Bird-lovers are being urged to help save the UK house sparrow, whose numbers have suffered a mysterious decline.
Sparrow numbers have dropped to 13 million, half the 1970s figure
The government minister leading the campaign to boost the sparrow population has blamed their disappearance on "trendy gardens" and an explosion in the number of pet cats.
Ben Bradshaw, Minister for Nature Conservation, told the BBC: "The kind of trendy make-over of gardens has deprived sparrows of some of the food that they and their young need, particularly the young in their first year."
A government leaflet advises people on enticing the creatures back to gardens after a slump in numbers to about 13 million from a 1970s peak of 25 million.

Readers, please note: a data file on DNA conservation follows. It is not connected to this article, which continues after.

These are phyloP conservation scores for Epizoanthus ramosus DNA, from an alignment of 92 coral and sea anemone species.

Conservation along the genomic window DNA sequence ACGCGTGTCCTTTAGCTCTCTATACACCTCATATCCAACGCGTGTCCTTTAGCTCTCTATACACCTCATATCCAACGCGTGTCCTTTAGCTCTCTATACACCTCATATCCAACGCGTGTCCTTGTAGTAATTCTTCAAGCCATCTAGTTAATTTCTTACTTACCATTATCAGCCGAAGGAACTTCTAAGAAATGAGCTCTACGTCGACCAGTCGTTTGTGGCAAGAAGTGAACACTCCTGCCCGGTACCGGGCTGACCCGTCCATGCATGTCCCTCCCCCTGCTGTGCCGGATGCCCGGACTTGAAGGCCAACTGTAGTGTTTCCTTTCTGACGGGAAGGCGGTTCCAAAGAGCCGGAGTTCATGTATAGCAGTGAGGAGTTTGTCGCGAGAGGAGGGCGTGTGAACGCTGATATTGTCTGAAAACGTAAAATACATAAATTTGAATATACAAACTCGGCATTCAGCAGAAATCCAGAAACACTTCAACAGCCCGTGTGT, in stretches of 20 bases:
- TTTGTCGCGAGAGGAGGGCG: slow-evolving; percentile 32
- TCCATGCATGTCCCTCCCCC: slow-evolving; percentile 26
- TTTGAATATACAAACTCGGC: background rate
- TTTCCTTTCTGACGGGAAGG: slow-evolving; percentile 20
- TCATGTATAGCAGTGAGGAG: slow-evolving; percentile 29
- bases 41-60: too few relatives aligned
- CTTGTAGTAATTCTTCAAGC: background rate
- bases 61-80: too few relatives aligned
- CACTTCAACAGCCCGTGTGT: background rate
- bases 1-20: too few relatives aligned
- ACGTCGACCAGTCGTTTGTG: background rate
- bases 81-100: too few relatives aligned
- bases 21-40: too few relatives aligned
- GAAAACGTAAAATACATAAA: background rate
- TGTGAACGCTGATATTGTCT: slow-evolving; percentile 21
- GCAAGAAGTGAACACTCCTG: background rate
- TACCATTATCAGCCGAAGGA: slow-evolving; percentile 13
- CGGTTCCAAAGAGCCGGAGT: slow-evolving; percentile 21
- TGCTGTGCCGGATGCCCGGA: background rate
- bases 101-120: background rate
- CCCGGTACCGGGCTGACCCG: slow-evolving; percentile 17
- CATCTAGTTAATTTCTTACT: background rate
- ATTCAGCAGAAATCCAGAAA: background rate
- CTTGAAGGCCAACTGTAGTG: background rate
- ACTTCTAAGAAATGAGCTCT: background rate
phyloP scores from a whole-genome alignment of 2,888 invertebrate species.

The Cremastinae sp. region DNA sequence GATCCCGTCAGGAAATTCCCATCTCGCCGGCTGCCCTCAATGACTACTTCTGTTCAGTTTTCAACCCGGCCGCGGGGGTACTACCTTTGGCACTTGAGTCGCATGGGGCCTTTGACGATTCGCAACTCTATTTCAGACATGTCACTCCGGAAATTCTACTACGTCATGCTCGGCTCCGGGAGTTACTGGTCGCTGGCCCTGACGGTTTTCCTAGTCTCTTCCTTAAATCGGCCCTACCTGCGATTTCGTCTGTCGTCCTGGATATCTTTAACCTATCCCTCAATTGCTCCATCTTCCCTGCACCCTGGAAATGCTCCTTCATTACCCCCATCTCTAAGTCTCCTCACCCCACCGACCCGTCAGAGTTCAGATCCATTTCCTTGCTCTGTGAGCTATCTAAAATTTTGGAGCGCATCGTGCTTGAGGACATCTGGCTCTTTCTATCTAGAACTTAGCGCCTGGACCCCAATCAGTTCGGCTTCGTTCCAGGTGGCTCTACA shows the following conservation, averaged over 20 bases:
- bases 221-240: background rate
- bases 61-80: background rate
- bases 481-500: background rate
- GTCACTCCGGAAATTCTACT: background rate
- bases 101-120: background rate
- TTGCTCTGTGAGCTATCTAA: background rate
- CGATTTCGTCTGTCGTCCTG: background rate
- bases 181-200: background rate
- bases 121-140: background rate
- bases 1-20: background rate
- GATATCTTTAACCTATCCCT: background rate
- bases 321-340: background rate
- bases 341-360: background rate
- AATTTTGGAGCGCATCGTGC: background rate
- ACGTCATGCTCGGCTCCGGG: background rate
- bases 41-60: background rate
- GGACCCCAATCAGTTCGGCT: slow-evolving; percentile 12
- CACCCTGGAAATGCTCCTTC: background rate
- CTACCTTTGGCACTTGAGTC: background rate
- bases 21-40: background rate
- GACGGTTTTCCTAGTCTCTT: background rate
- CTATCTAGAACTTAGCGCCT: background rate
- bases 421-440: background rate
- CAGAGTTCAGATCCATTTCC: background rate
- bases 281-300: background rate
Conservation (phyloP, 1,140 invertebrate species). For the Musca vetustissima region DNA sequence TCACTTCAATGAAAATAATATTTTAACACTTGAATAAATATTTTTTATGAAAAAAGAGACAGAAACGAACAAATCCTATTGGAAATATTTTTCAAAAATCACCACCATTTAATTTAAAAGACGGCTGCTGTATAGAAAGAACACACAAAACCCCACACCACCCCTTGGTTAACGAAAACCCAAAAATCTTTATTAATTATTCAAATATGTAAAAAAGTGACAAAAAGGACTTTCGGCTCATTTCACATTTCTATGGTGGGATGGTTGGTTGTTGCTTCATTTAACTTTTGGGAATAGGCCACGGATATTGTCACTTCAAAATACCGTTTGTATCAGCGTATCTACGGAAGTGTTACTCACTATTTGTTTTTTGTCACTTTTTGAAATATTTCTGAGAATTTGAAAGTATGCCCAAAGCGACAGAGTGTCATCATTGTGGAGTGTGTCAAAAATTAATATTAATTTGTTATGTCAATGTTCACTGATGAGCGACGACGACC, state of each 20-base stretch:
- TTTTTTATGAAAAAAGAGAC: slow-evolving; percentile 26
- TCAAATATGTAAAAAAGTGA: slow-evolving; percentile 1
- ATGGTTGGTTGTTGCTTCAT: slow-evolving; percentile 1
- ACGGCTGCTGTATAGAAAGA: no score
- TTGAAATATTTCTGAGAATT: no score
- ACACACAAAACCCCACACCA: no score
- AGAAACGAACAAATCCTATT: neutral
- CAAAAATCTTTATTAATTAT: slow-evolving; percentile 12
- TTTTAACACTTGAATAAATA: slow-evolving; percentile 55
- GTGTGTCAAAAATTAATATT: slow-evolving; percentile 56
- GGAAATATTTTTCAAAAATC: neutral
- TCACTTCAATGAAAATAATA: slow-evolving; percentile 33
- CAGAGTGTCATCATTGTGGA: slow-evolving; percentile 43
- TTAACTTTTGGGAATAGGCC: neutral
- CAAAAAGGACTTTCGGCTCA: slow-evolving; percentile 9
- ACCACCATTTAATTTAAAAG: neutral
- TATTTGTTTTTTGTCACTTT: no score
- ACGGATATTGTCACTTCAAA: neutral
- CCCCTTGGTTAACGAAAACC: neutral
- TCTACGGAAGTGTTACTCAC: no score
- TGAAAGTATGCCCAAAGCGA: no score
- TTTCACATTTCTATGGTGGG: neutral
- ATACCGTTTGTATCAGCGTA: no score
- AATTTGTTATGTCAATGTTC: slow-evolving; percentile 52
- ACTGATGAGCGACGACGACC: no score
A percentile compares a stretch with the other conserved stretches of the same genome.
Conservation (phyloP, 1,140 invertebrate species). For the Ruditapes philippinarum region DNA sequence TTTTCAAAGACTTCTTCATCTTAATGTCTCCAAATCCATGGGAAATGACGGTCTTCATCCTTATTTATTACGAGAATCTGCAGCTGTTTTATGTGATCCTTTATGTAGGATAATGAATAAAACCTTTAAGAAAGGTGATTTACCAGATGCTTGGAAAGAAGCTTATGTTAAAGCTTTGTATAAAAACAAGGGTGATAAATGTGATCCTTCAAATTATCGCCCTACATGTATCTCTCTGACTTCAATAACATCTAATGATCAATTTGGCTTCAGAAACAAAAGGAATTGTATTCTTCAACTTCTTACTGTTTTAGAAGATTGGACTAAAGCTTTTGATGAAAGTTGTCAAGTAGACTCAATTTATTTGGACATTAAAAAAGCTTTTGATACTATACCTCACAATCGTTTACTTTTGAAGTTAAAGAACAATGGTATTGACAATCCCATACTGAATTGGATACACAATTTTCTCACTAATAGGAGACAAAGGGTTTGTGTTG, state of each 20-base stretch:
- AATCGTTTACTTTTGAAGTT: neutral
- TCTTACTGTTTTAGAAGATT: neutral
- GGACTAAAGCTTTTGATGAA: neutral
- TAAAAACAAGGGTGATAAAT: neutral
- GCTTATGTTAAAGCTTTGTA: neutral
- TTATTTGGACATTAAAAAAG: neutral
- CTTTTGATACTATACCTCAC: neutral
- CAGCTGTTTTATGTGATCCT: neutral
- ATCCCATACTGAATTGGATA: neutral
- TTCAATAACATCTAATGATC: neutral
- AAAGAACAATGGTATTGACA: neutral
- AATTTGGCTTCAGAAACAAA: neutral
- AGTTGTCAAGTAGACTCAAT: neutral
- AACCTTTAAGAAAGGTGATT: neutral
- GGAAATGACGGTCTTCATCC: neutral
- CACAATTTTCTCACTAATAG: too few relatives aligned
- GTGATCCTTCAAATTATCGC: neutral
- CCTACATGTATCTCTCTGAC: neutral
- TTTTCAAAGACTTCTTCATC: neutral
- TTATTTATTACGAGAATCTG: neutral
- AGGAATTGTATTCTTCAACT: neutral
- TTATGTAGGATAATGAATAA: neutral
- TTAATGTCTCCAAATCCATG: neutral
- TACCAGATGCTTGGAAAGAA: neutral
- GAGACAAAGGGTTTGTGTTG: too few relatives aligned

Tips include leaving out food, avoiding mowing lawns intensively during the summer and leaving small, weedy patches.
Suggested treats for sparrows are bags of seeds and nuts, dry porridge oats, chopped bacon rind, uncooked pastry and dried cheese.
Mr Bradshaw added: "The cat population has exploded in Britain in recent years and still far too many owners of cats do not put bells around their cats' necks.
"The friendly chatter of sparrows is a much loved part of British life.
"This is a very dramatic decline, but it is not irreversible.
"If we all play our part, the population of this treasured bird can be increased."
Dr Mark Avery, conservation director of the Royal Society for the Protection of Birds, said: "The house sparrow is the one bird in Britain where everyone can take action to help save it.
"With more help from more people everyone could once again have a chance of seeing sparrows from their front doorstep."